• When her son with Down syndrome experienced febrile seizures and stopped talking, his parent was told, “He has Down syndrome. What do you expect? They don’t talk.”
  • People with IDD are frequently denied clinically-appropriate treatment that would be offered to a person without IDD. For example, a parent in Connecticut was told by multiple doctors that her 10-year-old son’s chronic joint pain “is part of his disability” or “growing pains” before finally receiving a Lyme disease diagnosis three years later and being told the damage is permanent.
  • A parent in Maryland reported that it took 6 years to find a therapist for her daughter, who has Down syndrome. “[My daughter] is verbal but it is difficult for her to verbalize her feelings… I thought she had been sexually assaulted. I was finally able to get her [help], but it was temporary.”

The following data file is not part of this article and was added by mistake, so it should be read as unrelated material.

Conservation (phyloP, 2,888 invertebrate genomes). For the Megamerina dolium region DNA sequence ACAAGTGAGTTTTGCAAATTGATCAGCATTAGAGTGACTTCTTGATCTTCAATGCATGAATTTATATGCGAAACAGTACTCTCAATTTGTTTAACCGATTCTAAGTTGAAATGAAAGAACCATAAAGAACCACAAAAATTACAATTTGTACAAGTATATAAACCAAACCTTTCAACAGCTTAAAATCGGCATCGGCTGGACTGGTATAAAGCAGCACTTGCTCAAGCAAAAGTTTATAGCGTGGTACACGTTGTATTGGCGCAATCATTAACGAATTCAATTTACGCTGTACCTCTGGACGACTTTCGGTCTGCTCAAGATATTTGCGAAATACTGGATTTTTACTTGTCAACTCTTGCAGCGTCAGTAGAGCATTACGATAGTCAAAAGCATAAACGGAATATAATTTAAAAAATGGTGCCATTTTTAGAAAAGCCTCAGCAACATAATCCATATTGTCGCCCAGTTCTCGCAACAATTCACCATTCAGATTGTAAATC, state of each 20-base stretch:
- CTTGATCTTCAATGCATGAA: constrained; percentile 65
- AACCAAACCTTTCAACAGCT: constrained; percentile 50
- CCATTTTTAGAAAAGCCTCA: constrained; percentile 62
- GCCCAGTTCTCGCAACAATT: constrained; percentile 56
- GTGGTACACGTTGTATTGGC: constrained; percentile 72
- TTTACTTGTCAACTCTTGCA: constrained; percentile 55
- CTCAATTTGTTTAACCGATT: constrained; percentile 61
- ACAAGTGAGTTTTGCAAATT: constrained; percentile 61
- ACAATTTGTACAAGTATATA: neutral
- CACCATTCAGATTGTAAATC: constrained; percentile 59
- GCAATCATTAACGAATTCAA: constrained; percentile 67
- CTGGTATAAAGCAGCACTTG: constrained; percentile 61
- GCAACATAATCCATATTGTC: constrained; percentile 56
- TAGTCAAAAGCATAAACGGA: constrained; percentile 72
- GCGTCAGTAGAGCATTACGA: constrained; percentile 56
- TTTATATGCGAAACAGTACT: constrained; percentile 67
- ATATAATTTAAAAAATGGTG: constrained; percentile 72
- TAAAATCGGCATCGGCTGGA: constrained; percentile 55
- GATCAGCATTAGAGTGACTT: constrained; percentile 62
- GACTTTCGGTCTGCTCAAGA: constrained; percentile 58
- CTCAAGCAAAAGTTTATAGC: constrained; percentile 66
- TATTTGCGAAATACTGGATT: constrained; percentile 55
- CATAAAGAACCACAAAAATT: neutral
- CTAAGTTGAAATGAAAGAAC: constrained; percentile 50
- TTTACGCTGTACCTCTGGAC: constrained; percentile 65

• Accessing mental health and dental services are particularly challenging for people with IDD. For example, Michigan parents of a young child with autism who was denied service by a dentist, were “dismissed with a warning not to come back until he no longer expressed the behaviors of an autistic child.”

The stories are innumerable, infuriating, and heartbreaking. But they power our advocacy. We will continue advocating for Section 504 reforms addressing the pervasive and longstanding discrimination that people with IDD experience from medical professionals. Everyone deserves equal access to health care.

By uplifting the voices of people with lived experiences, we’re holding health systems accountable and pushing them to see all patients as equally deserving of quality, individualized care. Join us in speaking out against medical ableism until equity is reality. Health care is a human right that must not be denied for any member of our community.

The US Capitol in Washington, DC